“I hear those voices that will not be drowned”. The phrase is cut out of Maggi Hambling’s giant scallop shell sculpture that sits on Aldeburgh’s pebbled beach. The words are taken from Peter Grimes, Benjamin Britten’s opera that is set in The Borough, a fictional fishing village on the east coast of England. In addition to Grimes, Britten wrote handfuls of choral works and, famously, The Young Person’s Guide to the Orchestra. But perhaps his most significant legacy lives on in a corner of East Anglia: the Aldeburgh Festival of Music and the Arts.
Aldeburgh Festival (June 8-24) was first held in 1948, during a period of post-war austerity. Its early instalments were modest, but the event established a reputation for world-class concerts from the outset, thanks to Britten’s connections and curatorial flair. Contemporary music was championed and audiences were encouraged to try challenging, eclectic programmes. That spirit continues today; it was at Aldeburgh that I – like many others – first discovered the experimental oeuvres of Harrison Birtwistle, Oliver Knussen and Elliott Carter. It’s also the only place I’ve attended a concert where ear plugs were recommended (a late-night performance of Antoine Brumel’s Missa Et ecce terrae motus, newly rendered by Russell Haswell).
The last few years have seen Aldeburgh’s programming become increasingly adventurous. In 2013, Britten’s centenary year, organisers showcased an extraordinary production of Peter Grimes, held on the beach, complete with Spitfire flypast. In 2017, I was lucky enough to attend then-artistic director Pierre-Laurent Aimard’s performance of Messiaen Catalogue d’Oiseaux with recitals held at times and venues to celebrate the birds the music represents. (This involved a concert at 4.30am – another first.)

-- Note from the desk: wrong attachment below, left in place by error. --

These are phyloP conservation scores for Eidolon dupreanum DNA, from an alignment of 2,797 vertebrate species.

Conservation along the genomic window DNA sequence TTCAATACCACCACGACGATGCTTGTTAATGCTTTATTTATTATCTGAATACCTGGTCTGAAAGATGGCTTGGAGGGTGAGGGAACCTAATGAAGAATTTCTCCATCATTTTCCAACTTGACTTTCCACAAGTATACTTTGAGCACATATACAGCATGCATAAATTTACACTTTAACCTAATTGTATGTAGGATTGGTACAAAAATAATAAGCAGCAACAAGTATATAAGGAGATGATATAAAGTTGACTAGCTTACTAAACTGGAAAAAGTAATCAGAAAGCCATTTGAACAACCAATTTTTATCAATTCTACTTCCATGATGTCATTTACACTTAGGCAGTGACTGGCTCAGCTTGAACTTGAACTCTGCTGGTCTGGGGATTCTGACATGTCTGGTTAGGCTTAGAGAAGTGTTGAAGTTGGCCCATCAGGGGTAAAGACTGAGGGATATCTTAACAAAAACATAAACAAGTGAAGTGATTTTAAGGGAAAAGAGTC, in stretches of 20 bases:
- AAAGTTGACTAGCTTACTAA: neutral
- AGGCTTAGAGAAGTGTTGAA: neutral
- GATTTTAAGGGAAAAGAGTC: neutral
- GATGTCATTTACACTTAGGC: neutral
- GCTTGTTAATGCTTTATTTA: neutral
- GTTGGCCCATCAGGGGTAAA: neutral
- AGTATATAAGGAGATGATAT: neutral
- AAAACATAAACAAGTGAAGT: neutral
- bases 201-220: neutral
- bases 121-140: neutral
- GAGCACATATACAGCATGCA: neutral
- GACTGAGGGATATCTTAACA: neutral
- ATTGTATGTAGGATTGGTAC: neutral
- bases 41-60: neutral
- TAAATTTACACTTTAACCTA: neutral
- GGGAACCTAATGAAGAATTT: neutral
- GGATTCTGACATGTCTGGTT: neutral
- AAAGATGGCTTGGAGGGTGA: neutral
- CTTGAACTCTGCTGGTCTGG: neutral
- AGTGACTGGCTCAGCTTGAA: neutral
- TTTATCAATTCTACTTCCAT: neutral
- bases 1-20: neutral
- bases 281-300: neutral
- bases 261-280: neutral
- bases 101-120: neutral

Britten wanted local audiences to experience the artistry that was on show in larger cities
While this year doesn’t have the quirky performances of previous editions (for example, the show given to an audience on rowing boats in Thorpeness Meare last year), the programme is as exciting as ever. Like many classical events, Aldeburgh is celebrating the centenary of Leonard Bernstein; there are concerts dedicated to Britten’s link with America (the composer spent time in California writing film scores). Unlike many classical events, however, Aldeburgh Festival has a focus on the flute thanks to artist-in-residence Claire Chase, who, in tandem with fellow residents, violinist Patricia Kopatchinskaja and conductor John Wilson, has curated strands of the festival. There’s also a much-anticipated premiere of Emily Howard’s new opera To See The Invisible on the opening weekend.
Britten, his partner Peter Pears and colleagues wanted to create an event where internationally acclaimed artists came to the east of England, not solely London and the South East, and for local audiences to experience the same level of artistry that was on show in larger cities. Although Aldeburgh’s audience is now international, organisers work hard to ensure that concerts are accessible for the people the festival was made for. This year, for the first time, £10 tickets are available for every performance, in addition to the free events.
Aldeburgh is one of the few places where, for me at least, it is possible to dampen the Grimesian internal monologue and restore factory settings.
The 71st Aldeburgh Festival takes place from June 8-24, snapemaltings.co.uk